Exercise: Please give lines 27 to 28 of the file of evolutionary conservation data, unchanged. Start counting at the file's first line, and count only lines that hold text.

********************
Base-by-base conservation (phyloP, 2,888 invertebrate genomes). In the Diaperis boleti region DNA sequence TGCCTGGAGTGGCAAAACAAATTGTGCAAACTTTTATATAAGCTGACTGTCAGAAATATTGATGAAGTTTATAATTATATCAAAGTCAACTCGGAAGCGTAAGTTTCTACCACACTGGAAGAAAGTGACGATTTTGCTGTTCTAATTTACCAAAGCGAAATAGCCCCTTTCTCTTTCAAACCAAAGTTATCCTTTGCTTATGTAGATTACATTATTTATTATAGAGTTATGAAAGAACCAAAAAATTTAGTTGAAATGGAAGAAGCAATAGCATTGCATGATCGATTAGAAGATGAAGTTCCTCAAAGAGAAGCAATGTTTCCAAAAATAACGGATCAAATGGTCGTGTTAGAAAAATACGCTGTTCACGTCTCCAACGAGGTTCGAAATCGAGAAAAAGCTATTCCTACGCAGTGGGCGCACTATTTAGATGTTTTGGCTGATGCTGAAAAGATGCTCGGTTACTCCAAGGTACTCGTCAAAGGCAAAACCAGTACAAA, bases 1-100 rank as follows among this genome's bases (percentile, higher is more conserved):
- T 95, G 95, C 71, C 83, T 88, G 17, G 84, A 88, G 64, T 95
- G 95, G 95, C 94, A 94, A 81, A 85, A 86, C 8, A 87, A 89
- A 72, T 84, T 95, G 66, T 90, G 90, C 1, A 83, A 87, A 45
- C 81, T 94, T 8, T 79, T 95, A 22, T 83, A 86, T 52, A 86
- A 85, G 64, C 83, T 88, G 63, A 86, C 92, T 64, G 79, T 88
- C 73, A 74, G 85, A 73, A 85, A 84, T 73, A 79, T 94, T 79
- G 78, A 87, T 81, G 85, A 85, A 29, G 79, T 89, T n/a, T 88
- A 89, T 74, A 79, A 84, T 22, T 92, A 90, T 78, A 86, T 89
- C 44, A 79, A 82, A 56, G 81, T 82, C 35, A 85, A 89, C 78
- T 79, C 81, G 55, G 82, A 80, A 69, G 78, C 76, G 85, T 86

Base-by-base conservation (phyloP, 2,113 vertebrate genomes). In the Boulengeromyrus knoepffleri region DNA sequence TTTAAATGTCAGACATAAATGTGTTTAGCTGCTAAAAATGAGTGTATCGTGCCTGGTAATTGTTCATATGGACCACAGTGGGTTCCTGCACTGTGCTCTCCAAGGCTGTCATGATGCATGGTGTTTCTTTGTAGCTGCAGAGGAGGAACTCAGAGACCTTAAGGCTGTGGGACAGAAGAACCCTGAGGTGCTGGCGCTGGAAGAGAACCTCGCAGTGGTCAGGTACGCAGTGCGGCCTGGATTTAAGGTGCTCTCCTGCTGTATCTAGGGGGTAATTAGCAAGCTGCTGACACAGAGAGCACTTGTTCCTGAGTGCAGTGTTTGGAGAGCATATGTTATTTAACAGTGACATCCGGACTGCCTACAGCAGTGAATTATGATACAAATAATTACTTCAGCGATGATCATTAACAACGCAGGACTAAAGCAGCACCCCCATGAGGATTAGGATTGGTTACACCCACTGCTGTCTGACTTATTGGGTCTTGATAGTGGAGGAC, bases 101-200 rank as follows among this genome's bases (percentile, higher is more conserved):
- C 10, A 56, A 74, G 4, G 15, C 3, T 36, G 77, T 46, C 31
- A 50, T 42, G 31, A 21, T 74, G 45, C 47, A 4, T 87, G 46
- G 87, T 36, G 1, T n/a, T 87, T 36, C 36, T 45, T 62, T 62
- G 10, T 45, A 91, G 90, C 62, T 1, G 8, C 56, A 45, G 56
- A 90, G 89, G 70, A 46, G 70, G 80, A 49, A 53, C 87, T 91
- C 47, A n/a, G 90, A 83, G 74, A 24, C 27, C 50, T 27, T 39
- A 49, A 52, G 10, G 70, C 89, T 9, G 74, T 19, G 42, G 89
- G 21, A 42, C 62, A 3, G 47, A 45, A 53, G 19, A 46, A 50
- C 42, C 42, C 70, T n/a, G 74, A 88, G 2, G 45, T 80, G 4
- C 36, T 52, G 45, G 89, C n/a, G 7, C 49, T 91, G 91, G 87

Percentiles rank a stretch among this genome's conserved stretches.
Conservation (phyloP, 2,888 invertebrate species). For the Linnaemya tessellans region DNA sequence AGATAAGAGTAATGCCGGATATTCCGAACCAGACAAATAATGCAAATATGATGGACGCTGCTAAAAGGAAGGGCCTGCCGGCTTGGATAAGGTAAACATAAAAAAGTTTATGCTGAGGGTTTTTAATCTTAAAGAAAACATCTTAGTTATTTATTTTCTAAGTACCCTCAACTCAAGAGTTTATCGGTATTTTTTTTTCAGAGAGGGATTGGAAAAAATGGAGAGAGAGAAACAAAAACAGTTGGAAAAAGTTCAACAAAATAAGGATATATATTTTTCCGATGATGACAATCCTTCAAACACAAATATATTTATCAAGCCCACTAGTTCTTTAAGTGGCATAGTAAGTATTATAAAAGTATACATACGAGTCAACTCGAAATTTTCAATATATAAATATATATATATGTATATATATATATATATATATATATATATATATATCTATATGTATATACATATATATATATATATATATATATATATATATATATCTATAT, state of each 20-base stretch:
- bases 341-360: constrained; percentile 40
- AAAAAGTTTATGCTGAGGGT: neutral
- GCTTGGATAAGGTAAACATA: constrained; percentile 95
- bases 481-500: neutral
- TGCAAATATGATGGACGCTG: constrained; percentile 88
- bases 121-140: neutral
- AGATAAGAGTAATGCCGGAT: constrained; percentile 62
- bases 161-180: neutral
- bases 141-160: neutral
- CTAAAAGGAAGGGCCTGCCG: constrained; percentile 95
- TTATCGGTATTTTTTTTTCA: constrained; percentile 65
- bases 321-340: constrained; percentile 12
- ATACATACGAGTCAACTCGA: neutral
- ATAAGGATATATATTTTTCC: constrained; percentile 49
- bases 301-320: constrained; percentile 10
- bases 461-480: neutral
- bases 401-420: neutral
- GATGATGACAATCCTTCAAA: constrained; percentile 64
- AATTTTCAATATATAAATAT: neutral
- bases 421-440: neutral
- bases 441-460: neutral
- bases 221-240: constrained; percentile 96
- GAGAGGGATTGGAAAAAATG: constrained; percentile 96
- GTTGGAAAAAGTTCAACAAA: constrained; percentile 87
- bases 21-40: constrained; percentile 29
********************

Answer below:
- GCTTGGATAAGGTAAACATA: constrained; percentile 95
- bases 481-500: neutral